At issue on today’s education world is how to develop higher order thinking in the midst of human diversity. To achieve that objective, one must consciously design lessons to maximize student learning.
Is there one right answer?
Does all learning need to look the same? How can it?
As the world becomes more complex, it becomes essential to require learners to solve complex problems. We need a method and framework that focuses on multiple pathways to mastery. This type of higher-order thinking and problem solving may be harder to assess, but it represents the future world of knowledge work.
Universal Design for Learning (UDL) is an important framework for designing instructional goals, lessons and assessments. It helps us understand the Why, What and How of learning with an emphasis on multiple pathways.
The link to personalized learning
Learn more about UDL and how you can use it in your classroom. There is no cost except time. Visit the Center for Applied Spatial Technology (CAST). It is the organization that developed and now promotes UDL. It is a leading framework in the educational reform movement. You can also follow on Twitter at @CAST_UDL.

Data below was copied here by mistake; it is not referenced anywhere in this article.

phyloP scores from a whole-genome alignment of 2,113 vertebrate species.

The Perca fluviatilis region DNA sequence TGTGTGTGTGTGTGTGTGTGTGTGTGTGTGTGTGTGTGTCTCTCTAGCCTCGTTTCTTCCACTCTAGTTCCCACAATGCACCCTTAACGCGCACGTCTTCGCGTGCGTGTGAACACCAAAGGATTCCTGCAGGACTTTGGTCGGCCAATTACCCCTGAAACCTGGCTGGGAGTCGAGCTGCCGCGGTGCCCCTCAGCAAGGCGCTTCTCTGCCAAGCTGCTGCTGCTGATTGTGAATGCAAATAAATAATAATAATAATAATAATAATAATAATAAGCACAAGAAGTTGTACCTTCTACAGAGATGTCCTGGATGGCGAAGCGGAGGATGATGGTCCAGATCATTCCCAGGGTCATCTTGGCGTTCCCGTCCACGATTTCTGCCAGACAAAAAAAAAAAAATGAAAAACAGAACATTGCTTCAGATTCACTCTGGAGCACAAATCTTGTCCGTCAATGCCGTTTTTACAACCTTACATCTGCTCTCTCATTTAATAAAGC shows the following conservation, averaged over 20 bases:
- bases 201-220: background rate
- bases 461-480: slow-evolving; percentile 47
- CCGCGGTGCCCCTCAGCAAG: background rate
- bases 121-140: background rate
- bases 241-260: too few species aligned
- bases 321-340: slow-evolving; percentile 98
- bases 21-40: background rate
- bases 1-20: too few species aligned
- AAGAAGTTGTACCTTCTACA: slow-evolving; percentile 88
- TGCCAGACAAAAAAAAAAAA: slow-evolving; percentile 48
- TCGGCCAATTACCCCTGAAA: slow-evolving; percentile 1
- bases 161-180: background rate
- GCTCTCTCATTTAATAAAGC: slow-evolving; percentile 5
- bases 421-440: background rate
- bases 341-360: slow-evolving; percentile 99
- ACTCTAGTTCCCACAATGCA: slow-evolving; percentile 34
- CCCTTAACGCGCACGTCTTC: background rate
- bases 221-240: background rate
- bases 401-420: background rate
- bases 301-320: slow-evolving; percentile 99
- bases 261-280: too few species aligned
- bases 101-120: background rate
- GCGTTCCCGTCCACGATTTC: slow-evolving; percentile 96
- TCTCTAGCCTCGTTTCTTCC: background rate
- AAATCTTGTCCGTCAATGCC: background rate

Compare two different ways to share:
In the world of modern tech, there are at least two ways to do everything. That includes sharing:
- Here is the direct link to the eSchoolNews article. (You do not need an account.)
- Compare it to the annotated version in Evernote. (You do not need an account.)
My method: After I determined that the article was worth deep reading, I downloaded it with Evernote Clearly (a plugin for Chrome). I highlighted as I read. After I logged into my Evernote account, and I changed some font sizes, color and bold style to key concepts. I then shared it. You can share individual articles or whole Notebooks in Evernote (learn more). The beauty is that whenever I make a change to the annotation, the link is automatically updated for any readers. Imagine the power of that in the classroom!